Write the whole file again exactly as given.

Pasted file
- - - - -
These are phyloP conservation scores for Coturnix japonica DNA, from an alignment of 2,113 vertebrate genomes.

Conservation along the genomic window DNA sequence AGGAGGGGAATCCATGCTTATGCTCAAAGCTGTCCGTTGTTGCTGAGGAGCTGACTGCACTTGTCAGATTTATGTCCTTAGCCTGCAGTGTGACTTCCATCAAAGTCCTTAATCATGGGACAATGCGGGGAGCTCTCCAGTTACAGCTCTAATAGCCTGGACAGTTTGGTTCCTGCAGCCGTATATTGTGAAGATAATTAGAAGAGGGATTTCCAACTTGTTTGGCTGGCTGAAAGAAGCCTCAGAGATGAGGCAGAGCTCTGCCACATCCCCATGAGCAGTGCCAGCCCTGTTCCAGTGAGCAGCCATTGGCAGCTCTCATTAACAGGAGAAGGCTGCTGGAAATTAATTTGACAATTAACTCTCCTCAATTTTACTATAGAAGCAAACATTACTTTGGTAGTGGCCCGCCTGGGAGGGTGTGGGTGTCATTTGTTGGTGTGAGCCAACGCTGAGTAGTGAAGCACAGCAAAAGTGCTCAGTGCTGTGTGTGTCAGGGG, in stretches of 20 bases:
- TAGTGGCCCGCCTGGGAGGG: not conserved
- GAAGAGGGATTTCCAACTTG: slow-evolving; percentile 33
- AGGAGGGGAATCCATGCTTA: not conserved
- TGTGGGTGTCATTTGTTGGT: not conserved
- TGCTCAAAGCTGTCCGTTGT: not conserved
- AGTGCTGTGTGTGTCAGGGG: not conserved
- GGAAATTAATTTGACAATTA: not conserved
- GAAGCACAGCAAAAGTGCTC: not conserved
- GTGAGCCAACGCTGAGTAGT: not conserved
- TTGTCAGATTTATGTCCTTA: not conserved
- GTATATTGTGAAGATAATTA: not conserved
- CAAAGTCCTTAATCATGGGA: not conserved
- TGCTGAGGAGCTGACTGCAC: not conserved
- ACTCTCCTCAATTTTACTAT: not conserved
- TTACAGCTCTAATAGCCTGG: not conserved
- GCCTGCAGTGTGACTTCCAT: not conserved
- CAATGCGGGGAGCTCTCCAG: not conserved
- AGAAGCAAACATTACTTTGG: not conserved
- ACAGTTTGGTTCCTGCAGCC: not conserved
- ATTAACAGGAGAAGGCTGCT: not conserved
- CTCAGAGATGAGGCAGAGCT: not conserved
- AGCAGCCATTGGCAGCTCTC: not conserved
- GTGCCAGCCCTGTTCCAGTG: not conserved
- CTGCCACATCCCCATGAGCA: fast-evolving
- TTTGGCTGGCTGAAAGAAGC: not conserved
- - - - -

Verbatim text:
These are phyloP conservation scores for Coturnix japonica DNA, from an alignment of 2,113 vertebrate genomes.

Conservation along the genomic window DNA sequence AGGAGGGGAATCCATGCTTATGCTCAAAGCTGTCCGTTGTTGCTGAGGAGCTGACTGCACTTGTCAGATTTATGTCCTTAGCCTGCAGTGTGACTTCCATCAAAGTCCTTAATCATGGGACAATGCGGGGAGCTCTCCAGTTACAGCTCTAATAGCCTGGACAGTTTGGTTCCTGCAGCCGTATATTGTGAAGATAATTAGAAGAGGGATTTCCAACTTGTTTGGCTGGCTGAAAGAAGCCTCAGAGATGAGGCAGAGCTCTGCCACATCCCCATGAGCAGTGCCAGCCCTGTTCCAGTGAGCAGCCATTGGCAGCTCTCATTAACAGGAGAAGGCTGCTGGAAATTAATTTGACAATTAACTCTCCTCAATTTTACTATAGAAGCAAACATTACTTTGGTAGTGGCCCGCCTGGGAGGGTGTGGGTGTCATTTGTTGGTGTGAGCCAACGCTGAGTAGTGAAGCACAGCAAAAGTGCTCAGTGCTGTGTGTGTCAGGGG, in stretches of 20 bases:
- TAGTGGCCCGCCTGGGAGGG: not conserved
- GAAGAGGGATTTCCAACTTG: slow-evolving; percentile 33
- AGGAGGGGAATCCATGCTTA: not conserved
- TGTGGGTGTCATTTGTTGGT: not conserved
- TGCTCAAAGCTGTCCGTTGT: not conserved
- AGTGCTGTGTGTGTCAGGGG: not conserved
- GGAAATTAATTTGACAATTA: not conserved
- GAAGCACAGCAAAAGTGCTC: not conserved
- GTGAGCCAACGCTGAGTAGT: not conserved
- TTGTCAGATTTATGTCCTTA: not conserved
- GTATATTGTGAAGATAATTA: not conserved
- CAAAGTCCTTAATCATGGGA: not conserved
- TGCTGAGGAGCTGACTGCAC: not conserved
- ACTCTCCTCAATTTTACTAT: not conserved
- TTACAGCTCTAATAGCCTGG: not conserved
- GCCTGCAGTGTGACTTCCAT: not conserved
- CAATGCGGGGAGCTCTCCAG: not conserved
- AGAAGCAAACATTACTTTGG: not conserved
- ACAGTTTGGTTCCTGCAGCC: not conserved
- ATTAACAGGAGAAGGCTGCT: not conserved
- CTCAGAGATGAGGCAGAGCT: not conserved
- AGCAGCCATTGGCAGCTCTC: not conserved
- GTGCCAGCCCTGTTCCAGTG: not conserved
- CTGCCACATCCCCATGAGCA: fast-evolving
- TTTGGCTGGCTGAAAGAAGC: not conserved